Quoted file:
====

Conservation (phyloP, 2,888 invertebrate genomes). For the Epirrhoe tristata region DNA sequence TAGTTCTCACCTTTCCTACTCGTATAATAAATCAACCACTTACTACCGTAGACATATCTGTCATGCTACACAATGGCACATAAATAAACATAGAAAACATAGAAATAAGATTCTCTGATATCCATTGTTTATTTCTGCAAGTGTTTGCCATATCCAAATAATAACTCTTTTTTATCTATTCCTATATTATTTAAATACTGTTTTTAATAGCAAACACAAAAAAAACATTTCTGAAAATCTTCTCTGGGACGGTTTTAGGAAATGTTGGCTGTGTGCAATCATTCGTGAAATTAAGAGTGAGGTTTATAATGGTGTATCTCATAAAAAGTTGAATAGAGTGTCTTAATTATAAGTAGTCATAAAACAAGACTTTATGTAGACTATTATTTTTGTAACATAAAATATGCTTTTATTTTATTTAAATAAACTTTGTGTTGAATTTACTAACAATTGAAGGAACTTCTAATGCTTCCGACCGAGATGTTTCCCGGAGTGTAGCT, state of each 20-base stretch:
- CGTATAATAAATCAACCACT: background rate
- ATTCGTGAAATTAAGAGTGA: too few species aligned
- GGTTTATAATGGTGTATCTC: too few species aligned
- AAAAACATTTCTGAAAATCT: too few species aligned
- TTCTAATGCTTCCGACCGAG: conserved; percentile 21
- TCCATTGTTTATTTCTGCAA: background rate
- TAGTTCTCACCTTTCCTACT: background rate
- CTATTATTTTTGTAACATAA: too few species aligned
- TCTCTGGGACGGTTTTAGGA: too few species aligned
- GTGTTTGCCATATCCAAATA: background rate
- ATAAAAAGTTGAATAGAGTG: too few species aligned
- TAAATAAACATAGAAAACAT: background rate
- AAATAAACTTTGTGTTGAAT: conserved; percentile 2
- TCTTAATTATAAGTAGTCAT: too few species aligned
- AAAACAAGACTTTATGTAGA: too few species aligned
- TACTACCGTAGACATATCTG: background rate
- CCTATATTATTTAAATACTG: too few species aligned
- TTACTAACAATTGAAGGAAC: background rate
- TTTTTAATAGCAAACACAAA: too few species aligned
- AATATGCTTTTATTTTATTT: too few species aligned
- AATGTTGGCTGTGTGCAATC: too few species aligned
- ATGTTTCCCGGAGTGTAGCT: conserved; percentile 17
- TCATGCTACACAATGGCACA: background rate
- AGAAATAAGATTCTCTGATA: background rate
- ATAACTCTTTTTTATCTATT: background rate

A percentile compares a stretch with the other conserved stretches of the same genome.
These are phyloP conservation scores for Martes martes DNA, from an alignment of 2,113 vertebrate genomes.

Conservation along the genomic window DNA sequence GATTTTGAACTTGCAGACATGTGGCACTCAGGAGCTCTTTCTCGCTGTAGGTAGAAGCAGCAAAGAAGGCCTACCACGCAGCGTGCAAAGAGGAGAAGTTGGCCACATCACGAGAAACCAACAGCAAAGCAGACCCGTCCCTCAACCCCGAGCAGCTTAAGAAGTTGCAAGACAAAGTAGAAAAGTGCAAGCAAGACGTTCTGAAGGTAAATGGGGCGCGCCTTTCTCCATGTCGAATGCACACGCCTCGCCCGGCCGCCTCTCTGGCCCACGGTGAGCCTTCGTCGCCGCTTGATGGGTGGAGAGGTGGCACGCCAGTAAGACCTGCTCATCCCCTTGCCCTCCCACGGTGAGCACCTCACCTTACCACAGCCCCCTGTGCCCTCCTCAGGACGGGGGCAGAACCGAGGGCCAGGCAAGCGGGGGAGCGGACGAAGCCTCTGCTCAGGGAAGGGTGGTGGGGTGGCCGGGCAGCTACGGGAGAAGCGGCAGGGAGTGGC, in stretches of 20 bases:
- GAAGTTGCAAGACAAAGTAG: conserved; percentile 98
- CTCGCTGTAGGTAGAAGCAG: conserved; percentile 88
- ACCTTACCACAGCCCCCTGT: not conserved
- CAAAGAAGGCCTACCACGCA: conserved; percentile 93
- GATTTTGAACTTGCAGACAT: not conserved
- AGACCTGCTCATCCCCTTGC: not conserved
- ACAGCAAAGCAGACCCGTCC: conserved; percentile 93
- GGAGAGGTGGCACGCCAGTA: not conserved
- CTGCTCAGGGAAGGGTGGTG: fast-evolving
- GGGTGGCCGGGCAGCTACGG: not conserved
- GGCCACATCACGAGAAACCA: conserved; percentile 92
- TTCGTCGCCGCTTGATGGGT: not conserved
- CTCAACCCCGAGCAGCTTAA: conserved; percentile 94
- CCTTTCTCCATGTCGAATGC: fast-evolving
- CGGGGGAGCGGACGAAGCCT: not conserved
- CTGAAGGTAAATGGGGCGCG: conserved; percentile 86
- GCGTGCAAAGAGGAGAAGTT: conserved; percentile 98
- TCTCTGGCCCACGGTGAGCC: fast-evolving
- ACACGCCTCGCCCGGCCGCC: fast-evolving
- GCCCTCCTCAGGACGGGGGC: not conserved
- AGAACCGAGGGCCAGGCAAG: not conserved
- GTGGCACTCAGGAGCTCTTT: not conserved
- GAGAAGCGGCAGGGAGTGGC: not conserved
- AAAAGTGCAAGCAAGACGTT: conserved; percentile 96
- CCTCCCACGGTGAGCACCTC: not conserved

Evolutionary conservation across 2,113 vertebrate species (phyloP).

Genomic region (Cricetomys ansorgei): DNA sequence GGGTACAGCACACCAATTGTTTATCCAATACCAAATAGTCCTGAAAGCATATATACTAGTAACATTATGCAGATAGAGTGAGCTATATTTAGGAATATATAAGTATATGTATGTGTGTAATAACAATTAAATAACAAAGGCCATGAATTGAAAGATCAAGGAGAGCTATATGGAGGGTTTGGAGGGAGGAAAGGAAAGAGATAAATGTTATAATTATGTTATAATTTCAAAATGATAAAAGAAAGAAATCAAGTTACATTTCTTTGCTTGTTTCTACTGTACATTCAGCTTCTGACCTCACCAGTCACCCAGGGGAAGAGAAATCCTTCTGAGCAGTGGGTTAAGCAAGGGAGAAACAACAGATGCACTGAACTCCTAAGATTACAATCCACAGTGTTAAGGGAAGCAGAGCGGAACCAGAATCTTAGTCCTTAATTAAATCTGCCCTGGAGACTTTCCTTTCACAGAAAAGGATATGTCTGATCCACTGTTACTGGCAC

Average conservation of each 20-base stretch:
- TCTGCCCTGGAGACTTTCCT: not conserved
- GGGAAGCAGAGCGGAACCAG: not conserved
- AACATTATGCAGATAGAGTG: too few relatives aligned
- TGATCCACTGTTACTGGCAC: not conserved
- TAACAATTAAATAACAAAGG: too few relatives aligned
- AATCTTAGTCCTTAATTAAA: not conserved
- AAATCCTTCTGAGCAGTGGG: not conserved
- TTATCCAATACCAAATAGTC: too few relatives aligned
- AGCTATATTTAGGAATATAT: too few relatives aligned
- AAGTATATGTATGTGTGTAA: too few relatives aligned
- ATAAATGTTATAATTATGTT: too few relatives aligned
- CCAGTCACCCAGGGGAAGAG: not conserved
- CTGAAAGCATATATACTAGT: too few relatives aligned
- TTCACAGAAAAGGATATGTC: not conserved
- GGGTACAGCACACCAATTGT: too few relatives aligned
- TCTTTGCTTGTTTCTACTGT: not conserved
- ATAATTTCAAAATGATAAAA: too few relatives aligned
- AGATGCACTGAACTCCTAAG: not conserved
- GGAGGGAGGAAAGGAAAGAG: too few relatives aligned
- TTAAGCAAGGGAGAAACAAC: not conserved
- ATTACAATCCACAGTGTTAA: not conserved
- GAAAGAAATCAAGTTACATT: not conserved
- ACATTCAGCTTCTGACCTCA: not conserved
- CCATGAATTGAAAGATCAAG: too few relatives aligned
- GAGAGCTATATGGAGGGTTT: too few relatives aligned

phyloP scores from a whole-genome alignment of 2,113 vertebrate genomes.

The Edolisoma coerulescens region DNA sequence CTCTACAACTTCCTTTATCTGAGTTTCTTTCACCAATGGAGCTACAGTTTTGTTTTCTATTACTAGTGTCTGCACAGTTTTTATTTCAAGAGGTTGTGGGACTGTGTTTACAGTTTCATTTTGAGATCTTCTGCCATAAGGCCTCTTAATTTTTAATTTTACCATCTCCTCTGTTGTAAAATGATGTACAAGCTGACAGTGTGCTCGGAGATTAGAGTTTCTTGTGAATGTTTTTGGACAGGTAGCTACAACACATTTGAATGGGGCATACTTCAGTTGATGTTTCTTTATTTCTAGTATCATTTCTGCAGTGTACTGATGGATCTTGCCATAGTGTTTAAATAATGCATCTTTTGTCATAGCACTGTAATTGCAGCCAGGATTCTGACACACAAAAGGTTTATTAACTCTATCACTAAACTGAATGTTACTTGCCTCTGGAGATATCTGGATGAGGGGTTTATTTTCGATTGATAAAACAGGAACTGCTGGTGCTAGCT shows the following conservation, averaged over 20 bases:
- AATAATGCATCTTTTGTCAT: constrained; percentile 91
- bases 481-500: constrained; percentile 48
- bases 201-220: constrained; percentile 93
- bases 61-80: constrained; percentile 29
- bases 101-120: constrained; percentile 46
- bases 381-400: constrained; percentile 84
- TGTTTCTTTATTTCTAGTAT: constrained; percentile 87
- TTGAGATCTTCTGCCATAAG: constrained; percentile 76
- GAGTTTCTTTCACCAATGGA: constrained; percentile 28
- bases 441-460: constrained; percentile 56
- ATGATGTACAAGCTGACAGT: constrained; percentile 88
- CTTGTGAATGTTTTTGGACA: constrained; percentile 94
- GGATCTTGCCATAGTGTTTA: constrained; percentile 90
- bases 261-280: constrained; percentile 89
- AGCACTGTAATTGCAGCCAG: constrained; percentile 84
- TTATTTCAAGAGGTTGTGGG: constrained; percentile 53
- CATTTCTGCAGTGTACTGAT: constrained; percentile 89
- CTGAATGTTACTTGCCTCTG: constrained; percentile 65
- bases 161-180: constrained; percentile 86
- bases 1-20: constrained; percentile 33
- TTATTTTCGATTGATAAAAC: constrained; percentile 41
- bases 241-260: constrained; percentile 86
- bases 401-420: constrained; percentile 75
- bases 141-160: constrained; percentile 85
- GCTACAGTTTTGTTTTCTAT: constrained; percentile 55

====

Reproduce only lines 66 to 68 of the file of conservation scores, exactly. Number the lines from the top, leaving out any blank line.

- AGCTATATTTAGGAATATAT: too few relatives aligned
- AAGTATATGTATGTGTGTAA: too few relatives aligned
- ATAAATGTTATAATTATGTT: too few relatives aligned